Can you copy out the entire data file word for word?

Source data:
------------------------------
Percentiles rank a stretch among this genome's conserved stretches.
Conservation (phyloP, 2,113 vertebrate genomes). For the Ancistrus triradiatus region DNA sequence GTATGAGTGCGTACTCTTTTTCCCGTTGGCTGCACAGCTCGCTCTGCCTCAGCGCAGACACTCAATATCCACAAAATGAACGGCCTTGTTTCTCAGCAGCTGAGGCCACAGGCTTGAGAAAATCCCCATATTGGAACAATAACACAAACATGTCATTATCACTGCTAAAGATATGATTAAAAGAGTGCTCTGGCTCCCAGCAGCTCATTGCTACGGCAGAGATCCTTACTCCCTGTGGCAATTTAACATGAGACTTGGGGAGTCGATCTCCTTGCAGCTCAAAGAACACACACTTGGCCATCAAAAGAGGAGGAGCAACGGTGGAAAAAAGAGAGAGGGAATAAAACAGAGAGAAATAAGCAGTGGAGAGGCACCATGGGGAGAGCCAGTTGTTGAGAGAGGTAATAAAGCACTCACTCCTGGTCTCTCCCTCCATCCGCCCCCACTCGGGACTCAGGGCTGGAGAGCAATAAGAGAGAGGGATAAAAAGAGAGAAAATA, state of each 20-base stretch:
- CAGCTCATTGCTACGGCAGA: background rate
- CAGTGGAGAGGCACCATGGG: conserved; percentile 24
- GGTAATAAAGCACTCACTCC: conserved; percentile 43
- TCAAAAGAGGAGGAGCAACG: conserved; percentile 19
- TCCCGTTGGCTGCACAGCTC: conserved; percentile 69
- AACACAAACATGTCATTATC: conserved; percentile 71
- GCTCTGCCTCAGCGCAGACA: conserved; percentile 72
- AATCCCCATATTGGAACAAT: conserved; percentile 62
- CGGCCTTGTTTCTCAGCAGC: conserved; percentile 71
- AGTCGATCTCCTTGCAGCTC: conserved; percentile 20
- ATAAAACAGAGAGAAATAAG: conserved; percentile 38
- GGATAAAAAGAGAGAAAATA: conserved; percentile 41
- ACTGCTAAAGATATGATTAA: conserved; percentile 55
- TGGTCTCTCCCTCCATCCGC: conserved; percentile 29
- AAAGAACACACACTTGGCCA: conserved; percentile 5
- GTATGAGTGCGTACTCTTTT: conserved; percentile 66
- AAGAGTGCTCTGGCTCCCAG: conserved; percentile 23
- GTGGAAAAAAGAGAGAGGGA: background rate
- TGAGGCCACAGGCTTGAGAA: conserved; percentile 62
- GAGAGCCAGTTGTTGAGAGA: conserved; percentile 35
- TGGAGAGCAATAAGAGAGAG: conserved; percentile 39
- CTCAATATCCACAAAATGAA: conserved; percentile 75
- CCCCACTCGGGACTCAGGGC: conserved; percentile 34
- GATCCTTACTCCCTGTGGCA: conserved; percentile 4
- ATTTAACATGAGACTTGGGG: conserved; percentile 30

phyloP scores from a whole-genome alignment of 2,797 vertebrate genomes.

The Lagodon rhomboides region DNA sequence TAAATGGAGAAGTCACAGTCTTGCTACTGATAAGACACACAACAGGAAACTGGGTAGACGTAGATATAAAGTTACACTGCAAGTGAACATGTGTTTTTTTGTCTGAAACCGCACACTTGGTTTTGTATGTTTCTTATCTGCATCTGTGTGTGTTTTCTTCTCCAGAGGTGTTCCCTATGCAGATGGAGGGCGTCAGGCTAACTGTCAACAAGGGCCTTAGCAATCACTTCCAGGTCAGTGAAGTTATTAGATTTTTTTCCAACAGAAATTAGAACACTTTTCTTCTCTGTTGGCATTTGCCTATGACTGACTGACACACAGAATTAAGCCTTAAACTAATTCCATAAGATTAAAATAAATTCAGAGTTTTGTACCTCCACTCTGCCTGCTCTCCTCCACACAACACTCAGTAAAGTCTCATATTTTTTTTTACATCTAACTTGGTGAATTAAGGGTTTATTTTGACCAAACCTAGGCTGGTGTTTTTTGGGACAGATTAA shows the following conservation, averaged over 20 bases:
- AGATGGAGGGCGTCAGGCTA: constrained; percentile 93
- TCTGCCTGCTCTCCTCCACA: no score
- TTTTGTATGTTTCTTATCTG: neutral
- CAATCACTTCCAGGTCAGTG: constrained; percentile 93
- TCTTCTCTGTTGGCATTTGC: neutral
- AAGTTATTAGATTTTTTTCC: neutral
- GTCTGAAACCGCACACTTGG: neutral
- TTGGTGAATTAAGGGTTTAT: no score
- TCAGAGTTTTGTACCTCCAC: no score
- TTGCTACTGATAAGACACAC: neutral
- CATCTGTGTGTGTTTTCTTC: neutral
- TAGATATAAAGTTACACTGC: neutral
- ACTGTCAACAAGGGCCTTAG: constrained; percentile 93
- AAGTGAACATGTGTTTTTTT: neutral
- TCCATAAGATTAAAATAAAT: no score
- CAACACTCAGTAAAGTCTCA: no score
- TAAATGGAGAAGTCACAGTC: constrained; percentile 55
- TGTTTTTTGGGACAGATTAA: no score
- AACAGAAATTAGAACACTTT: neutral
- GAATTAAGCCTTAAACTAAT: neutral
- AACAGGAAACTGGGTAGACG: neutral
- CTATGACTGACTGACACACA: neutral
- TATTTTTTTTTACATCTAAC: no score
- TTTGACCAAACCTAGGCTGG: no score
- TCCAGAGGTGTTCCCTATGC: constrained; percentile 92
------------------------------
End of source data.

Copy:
Percentiles rank a stretch among this genome's conserved stretches.
Conservation (phyloP, 2,113 vertebrate genomes). For the Ancistrus triradiatus region DNA sequence GTATGAGTGCGTACTCTTTTTCCCGTTGGCTGCACAGCTCGCTCTGCCTCAGCGCAGACACTCAATATCCACAAAATGAACGGCCTTGTTTCTCAGCAGCTGAGGCCACAGGCTTGAGAAAATCCCCATATTGGAACAATAACACAAACATGTCATTATCACTGCTAAAGATATGATTAAAAGAGTGCTCTGGCTCCCAGCAGCTCATTGCTACGGCAGAGATCCTTACTCCCTGTGGCAATTTAACATGAGACTTGGGGAGTCGATCTCCTTGCAGCTCAAAGAACACACACTTGGCCATCAAAAGAGGAGGAGCAACGGTGGAAAAAAGAGAGAGGGAATAAAACAGAGAGAAATAAGCAGTGGAGAGGCACCATGGGGAGAGCCAGTTGTTGAGAGAGGTAATAAAGCACTCACTCCTGGTCTCTCCCTCCATCCGCCCCCACTCGGGACTCAGGGCTGGAGAGCAATAAGAGAGAGGGATAAAAAGAGAGAAAATA, state of each 20-base stretch:
- CAGCTCATTGCTACGGCAGA: background rate
- CAGTGGAGAGGCACCATGGG: conserved; percentile 24
- GGTAATAAAGCACTCACTCC: conserved; percentile 43
- TCAAAAGAGGAGGAGCAACG: conserved; percentile 19
- TCCCGTTGGCTGCACAGCTC: conserved; percentile 69
- AACACAAACATGTCATTATC: conserved; percentile 71
- GCTCTGCCTCAGCGCAGACA: conserved; percentile 72
- AATCCCCATATTGGAACAAT: conserved; percentile 62
- CGGCCTTGTTTCTCAGCAGC: conserved; percentile 71
- AGTCGATCTCCTTGCAGCTC: conserved; percentile 20
- ATAAAACAGAGAGAAATAAG: conserved; percentile 38
- GGATAAAAAGAGAGAAAATA: conserved; percentile 41
- ACTGCTAAAGATATGATTAA: conserved; percentile 55
- TGGTCTCTCCCTCCATCCGC: conserved; percentile 29
- AAAGAACACACACTTGGCCA: conserved; percentile 5
- GTATGAGTGCGTACTCTTTT: conserved; percentile 66
- AAGAGTGCTCTGGCTCCCAG: conserved; percentile 23
- GTGGAAAAAAGAGAGAGGGA: background rate
- TGAGGCCACAGGCTTGAGAA: conserved; percentile 62
- GAGAGCCAGTTGTTGAGAGA: conserved; percentile 35
- TGGAGAGCAATAAGAGAGAG: conserved; percentile 39
- CTCAATATCCACAAAATGAA: conserved; percentile 75
- CCCCACTCGGGACTCAGGGC: conserved; percentile 34
- GATCCTTACTCCCTGTGGCA: conserved; percentile 4
- ATTTAACATGAGACTTGGGG: conserved; percentile 30

phyloP scores from a whole-genome alignment of 2,797 vertebrate genomes.

The Lagodon rhomboides region DNA sequence TAAATGGAGAAGTCACAGTCTTGCTACTGATAAGACACACAACAGGAAACTGGGTAGACGTAGATATAAAGTTACACTGCAAGTGAACATGTGTTTTTTTGTCTGAAACCGCACACTTGGTTTTGTATGTTTCTTATCTGCATCTGTGTGTGTTTTCTTCTCCAGAGGTGTTCCCTATGCAGATGGAGGGCGTCAGGCTAACTGTCAACAAGGGCCTTAGCAATCACTTCCAGGTCAGTGAAGTTATTAGATTTTTTTCCAACAGAAATTAGAACACTTTTCTTCTCTGTTGGCATTTGCCTATGACTGACTGACACACAGAATTAAGCCTTAAACTAATTCCATAAGATTAAAATAAATTCAGAGTTTTGTACCTCCACTCTGCCTGCTCTCCTCCACACAACACTCAGTAAAGTCTCATATTTTTTTTTACATCTAACTTGGTGAATTAAGGGTTTATTTTGACCAAACCTAGGCTGGTGTTTTTTGGGACAGATTAA shows the following conservation, averaged over 20 bases:
- AGATGGAGGGCGTCAGGCTA: constrained; percentile 93
- TCTGCCTGCTCTCCTCCACA: no score
- TTTTGTATGTTTCTTATCTG: neutral
- CAATCACTTCCAGGTCAGTG: constrained; percentile 93
- TCTTCTCTGTTGGCATTTGC: neutral
- AAGTTATTAGATTTTTTTCC: neutral
- GTCTGAAACCGCACACTTGG: neutral
- TTGGTGAATTAAGGGTTTAT: no score
- TCAGAGTTTTGTACCTCCAC: no score
- TTGCTACTGATAAGACACAC: neutral
- CATCTGTGTGTGTTTTCTTC: neutral
- TAGATATAAAGTTACACTGC: neutral
- ACTGTCAACAAGGGCCTTAG: constrained; percentile 93
- AAGTGAACATGTGTTTTTTT: neutral
- TCCATAAGATTAAAATAAAT: no score
- CAACACTCAGTAAAGTCTCA: no score
- TAAATGGAGAAGTCACAGTC: constrained; percentile 55
- TGTTTTTTGGGACAGATTAA: no score
- AACAGAAATTAGAACACTTT: neutral
- GAATTAAGCCTTAAACTAAT: neutral
- AACAGGAAACTGGGTAGACG: neutral
- CTATGACTGACTGACACACA: neutral
- TATTTTTTTTTACATCTAAC: no score
- TTTGACCAAACCTAGGCTGG: no score
- TCCAGAGGTGTTCCCTATGC: constrained; percentile 92